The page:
“The voters are getting what they asked for, but I’m not sure at the end of the day they’re going to like what they asked for,” said Jim Earp, executive director of the California Alliance for Jobs, which represents the hard-hit construction industry. “I think we’ve crossed a threshold in many ways.”

Sooner or later, though, it was going to happen. And I really don’t see what’s so wrong with the voters not wanting the California state government to “balance budgets with higher taxes, complicated transfer schemes or borrowing that pushes California’s financial problems off into the distant future.” And I think it’s worth asking how many of those prisoners they speak of releasing were nonviolent drug offenders. Seriously, after how the Willie Horton fiasco bit Michael Dukakis in the ass when he was running for president just over 20 years ago, are people really so gullible as to think somebody as dangerous would be let out again? And it’s also worth asking how all that government spending got to be justified in the first place…and why it costs almost four times as much to rent a U-Haul truck to move your stuff from L.A. to Houston as it does to move your stuff from Houston to L.A….and why the California media had to be such assholes to the California voters the morning after the vote.

Leave it to whom, now?

May 22, 2009

The Only Ones, apparently…

I would not feel comfortable carrying a weapon on a college campus. I feel it is better to have a professional carrying out that job.

…Yep, ’cause they’re The Only Ones Professional Enough.

One of the things I REALLY hate about authoritarian statists…

May 22, 2009

…is their “Let them eat cake” mentality, as well as their self-righteous moralizing and finger-wagging, as seen here

The new fuel-efficiency and emission standards may lead to smaller cars with lighter engines. This is not what consumers prefer, auto analysts tell us.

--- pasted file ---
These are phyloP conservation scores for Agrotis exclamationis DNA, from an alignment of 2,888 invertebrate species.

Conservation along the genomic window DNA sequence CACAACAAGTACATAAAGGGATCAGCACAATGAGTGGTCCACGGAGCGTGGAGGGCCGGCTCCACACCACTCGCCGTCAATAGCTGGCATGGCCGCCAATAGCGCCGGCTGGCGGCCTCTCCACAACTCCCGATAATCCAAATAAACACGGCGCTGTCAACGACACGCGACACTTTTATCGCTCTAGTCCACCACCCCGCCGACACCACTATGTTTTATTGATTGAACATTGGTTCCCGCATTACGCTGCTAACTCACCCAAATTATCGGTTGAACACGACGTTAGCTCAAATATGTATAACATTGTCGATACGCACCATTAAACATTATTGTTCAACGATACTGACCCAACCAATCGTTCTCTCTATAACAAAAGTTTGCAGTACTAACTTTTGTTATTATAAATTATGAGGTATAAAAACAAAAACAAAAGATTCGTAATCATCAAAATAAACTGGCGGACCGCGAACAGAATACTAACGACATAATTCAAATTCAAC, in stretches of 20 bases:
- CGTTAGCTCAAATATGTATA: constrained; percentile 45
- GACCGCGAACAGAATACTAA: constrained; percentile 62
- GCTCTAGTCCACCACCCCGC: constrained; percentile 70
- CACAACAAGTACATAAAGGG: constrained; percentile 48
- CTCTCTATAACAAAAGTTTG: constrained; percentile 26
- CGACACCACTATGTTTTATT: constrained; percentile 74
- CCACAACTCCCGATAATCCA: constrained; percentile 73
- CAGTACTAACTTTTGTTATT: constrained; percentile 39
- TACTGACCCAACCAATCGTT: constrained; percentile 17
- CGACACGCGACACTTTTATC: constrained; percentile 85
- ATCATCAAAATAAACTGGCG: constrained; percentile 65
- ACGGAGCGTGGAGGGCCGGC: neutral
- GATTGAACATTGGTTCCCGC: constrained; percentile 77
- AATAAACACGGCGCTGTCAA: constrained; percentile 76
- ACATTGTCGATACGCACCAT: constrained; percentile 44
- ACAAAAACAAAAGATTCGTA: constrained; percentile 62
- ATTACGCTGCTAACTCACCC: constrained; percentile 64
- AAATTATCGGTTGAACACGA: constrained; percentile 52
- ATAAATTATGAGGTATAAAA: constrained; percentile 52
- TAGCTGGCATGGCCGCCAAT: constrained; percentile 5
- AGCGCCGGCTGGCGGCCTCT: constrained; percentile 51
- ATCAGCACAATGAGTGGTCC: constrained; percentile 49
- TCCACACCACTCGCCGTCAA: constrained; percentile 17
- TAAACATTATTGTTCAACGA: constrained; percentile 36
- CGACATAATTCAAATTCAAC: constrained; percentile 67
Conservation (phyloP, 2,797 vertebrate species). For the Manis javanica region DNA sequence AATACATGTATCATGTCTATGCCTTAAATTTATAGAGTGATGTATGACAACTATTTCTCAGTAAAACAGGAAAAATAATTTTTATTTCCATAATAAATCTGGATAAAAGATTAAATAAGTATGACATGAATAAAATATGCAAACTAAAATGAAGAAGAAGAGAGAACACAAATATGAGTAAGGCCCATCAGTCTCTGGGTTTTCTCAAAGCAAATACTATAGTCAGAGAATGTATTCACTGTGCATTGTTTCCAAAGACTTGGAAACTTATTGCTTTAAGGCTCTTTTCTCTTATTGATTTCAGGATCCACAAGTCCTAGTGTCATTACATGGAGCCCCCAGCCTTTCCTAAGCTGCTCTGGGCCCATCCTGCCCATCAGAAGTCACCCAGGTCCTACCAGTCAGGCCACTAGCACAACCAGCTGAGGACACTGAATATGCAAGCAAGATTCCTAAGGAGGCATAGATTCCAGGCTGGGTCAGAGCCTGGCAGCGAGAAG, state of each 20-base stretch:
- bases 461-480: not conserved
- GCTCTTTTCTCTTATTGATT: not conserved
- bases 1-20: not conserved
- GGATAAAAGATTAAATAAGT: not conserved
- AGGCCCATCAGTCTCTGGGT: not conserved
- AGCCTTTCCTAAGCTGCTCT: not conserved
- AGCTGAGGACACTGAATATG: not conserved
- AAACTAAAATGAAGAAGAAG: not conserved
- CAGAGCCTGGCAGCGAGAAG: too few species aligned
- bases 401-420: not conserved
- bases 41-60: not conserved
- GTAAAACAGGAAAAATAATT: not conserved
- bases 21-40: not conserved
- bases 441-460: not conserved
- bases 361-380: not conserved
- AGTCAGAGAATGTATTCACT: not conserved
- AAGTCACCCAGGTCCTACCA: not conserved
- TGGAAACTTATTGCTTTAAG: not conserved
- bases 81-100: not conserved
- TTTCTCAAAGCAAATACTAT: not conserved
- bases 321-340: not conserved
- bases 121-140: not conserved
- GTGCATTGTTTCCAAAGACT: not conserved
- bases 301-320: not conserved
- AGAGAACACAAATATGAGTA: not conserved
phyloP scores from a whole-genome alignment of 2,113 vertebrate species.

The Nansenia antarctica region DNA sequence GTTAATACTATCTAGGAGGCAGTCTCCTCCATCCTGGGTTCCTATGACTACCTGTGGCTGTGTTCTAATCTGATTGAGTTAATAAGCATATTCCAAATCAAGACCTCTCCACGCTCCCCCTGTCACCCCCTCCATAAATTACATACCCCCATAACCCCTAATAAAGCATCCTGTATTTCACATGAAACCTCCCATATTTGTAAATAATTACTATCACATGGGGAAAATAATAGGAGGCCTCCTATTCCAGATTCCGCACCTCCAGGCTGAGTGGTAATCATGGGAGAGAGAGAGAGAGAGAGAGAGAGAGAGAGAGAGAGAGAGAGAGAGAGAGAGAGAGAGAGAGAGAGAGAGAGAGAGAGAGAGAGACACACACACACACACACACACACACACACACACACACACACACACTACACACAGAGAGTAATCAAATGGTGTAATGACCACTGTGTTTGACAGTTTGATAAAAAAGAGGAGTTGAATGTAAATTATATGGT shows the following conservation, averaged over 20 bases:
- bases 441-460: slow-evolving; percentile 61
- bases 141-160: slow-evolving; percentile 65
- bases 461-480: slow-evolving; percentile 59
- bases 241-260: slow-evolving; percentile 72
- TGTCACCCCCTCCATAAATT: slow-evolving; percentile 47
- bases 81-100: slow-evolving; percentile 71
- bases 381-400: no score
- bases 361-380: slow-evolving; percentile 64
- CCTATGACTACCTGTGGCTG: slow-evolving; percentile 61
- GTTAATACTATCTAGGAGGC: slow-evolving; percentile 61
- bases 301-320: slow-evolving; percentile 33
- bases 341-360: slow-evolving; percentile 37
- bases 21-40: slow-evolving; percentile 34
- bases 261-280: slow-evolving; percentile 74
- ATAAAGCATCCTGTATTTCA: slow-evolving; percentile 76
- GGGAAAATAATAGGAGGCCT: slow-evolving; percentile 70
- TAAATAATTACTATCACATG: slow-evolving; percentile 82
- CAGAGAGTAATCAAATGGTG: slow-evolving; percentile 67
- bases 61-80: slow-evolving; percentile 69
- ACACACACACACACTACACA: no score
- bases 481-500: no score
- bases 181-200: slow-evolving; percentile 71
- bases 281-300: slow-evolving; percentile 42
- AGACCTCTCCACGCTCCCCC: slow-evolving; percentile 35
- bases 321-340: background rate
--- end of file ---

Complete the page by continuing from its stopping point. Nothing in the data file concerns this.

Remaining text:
They may be right that Americans want big, cheap cars. They also want free gasoline, clean air and complementary cocktails in coach. Meanwhile, they don’t want to send their money to petro-financed terrorists. And they don’t want to bail out U.S. carmakers going bankrupt in part because, when oil prices soared, Americans stopped buying big vehicles, as much as they might have preferred them.
The moral here is we can’t always have what we want. Life is a series of trade-offs. Had the previous administration gone to bat for tighter fuel-efficiency standards, U.S. automakers would not have been caught flat-footed when gas prices spiked last year. They’d be in better shape today.

Big, maybe, but cheap? Has Froma Harrop ever priced, say, a fully loaded Dodge Ram 2500 with the Cummins diesel? We’re looking at about a $45,000-$50,000 set of wheels here, which is something that could hardly be described as cheap. And, of course, reading this column you’ll see one critical component here that wasn’t even addressed. Just for grins, what would you rather be in when you hit a deer at 50 mph? A Toyota Prius or the aforementioned Dodge truck? Funny how the leftists are harping all the time about the dangers of liberty as the Founders intended it to be, whining about how “we need to (insert liberty-abrogating action here), for the CHILLLDREN!” and on the other hand we have missives such as this. I guess when it comes to Mother Gaia, potentially tens of thousands of deaths — tens of thousands of orphaned or dead CHILLLLDREN, if you wanna put it like that — are just so much collateral damage to those cretins. Which just goes to show, once again — it ain’t about safety. It’s about controlling OUR lives because THEY KNOW BETTER.